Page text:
Pluto TV gives FAST programming a human touch

Artificial intelligence may a topic de jour these days, but Paramount Global’s Pluto TV is injecting a human approach to make programming on the free ad-supported streaming TV (FAST) service feel like it’s curated by a close friend.

In October Pluto TV started a category reorganization with an eye on easier navigation, coinciding with the launch of a brand campaign that promotes the human element. It’s dedicated a 50-person team tasked with programming and caring for channels on the FAST service.

Pluto TV SVP of Programming Scott Reich chatted with StreamTV Insider and discussed its approach to create free streaming TV that feels personalized and is more easily accessible using a mix of behavioral data and the team’s personal passions. 

The brand campaign

The brand campaign, Programmed By Humans, highlights Pluto TV channel programmers’ role for newly introduced content categories – something it holds up as a differentiator in the quickly crowded FAST space, and an element Reich said Pluto viewers could already feel but may not have been aware of.

“It’s definitely something we have heard from the audience time and time again, that Pluto TV feels different,” he said, while acknowledging that viewers didn’t realize that behind the scenes there’s 50 programmers making decisions.

The brand campaign is a way of making a public statement, according to Reich, in that the service feels different because of its human approach and highlighting its people that not only have deep knowledge in the categories and channels they look after “but they are fans themselves.”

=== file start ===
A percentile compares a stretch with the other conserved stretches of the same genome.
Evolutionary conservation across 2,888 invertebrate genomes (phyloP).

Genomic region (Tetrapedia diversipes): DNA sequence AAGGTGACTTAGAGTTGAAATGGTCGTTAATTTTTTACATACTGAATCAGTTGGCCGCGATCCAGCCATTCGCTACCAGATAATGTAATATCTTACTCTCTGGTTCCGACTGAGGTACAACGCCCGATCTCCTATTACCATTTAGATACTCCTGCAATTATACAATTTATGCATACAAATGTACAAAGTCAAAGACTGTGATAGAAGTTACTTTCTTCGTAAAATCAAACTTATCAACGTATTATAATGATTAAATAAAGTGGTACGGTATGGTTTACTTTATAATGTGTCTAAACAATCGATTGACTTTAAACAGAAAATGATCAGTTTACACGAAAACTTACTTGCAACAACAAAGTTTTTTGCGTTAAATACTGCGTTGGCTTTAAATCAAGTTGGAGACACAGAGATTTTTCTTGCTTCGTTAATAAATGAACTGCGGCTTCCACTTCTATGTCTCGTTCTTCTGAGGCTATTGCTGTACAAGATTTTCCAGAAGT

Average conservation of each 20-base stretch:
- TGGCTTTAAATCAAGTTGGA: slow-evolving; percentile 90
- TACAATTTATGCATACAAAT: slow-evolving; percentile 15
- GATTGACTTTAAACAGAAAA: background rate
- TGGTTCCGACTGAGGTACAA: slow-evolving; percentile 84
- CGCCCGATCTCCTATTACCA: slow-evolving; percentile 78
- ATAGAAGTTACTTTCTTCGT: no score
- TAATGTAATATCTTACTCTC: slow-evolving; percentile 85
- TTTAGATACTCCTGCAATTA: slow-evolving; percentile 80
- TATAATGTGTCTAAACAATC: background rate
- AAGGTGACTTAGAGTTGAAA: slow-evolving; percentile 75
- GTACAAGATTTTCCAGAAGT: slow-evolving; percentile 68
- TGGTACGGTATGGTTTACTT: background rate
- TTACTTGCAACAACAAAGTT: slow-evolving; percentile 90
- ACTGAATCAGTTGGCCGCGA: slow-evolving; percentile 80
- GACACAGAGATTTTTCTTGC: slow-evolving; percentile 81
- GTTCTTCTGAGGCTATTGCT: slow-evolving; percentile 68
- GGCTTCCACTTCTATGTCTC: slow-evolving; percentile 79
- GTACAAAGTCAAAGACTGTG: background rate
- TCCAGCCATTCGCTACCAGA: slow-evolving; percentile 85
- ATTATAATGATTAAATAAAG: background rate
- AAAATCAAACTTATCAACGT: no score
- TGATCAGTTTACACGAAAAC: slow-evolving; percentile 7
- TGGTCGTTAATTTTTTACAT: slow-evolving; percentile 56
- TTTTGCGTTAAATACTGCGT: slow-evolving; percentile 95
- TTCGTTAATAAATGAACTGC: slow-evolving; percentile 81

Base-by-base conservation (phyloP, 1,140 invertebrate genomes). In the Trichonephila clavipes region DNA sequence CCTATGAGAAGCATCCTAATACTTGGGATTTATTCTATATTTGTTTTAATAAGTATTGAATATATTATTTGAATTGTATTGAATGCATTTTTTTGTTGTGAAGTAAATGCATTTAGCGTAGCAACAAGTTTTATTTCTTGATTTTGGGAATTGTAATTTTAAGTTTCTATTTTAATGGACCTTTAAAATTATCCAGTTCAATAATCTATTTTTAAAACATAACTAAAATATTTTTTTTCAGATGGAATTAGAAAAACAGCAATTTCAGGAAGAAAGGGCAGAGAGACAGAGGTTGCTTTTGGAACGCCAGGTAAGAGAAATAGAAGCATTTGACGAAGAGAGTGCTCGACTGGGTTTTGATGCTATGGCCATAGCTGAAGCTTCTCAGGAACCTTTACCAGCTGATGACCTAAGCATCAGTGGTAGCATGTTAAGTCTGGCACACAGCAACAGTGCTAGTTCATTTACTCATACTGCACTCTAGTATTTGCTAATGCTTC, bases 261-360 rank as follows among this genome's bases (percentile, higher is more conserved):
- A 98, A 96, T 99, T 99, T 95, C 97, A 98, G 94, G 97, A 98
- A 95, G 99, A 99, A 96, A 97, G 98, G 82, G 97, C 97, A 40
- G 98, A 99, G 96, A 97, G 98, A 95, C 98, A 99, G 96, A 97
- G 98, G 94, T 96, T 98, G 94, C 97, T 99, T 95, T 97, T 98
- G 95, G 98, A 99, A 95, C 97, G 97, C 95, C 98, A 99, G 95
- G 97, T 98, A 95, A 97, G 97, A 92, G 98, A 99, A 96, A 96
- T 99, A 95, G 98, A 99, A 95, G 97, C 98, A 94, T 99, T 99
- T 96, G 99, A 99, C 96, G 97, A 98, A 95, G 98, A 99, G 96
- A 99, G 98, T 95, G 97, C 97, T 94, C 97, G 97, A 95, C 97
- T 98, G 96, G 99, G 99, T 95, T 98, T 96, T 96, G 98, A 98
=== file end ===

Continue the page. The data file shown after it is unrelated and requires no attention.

“That’s why Pluto TV has always felt more like watching television with a very close friend that kind of knows what you’re going to want to watch next. And that’s very different from just an AI approach,” he said.

Pluto aims to go beyond just the last viewing session data input to also consider how it wants to make the audience feel, what their mood might be and what content they might want to view next. This not only helps the service differentiate but also drive metrics like increased engagement, with the aim of getting people to watch as long as possible and come back often, according to Reich.

“We just had back-to-back Q2, Q3 record-breaking quarters from a viewership perspective,” he said. Last year Pluto TV was also the first FAST service to surpass the 1% threshold for TV viewing in the U.S. to land on Nielsen’s The Gauge, alongside competitors The Roku Channel and Fox’s Tubi. In Q2 2023 parent Paramount Global reported a 35% jump in global viewing hours for its flagship Paramount+ SVOD and Pluto TV compared to a year prior. Paramount reports Q3 earnings on Thursday.

As Pluto programs, it not only to plans ahead for what viewers might want to tune into, but also playing to its strength is the ability to react quickly to events and happenings in the world with real-time reprogramming. That could be seen when actor Suzanne Somers passed away in October. According to Reich, within 30 minutes Pluto reprogrammed its Three’s Company binge channel, put it on the service’s feature spot and had all of Somers’ episodes running back-to-back.  

“There’s something that we can tap into and move very quickly when we know it’s going to be a hot topic with fans,” he noted.

Behavior informs categories

That’s not to say it isn’t leaning on data, as viewing behavior and historical data clearly play a role in Pluto’s approach.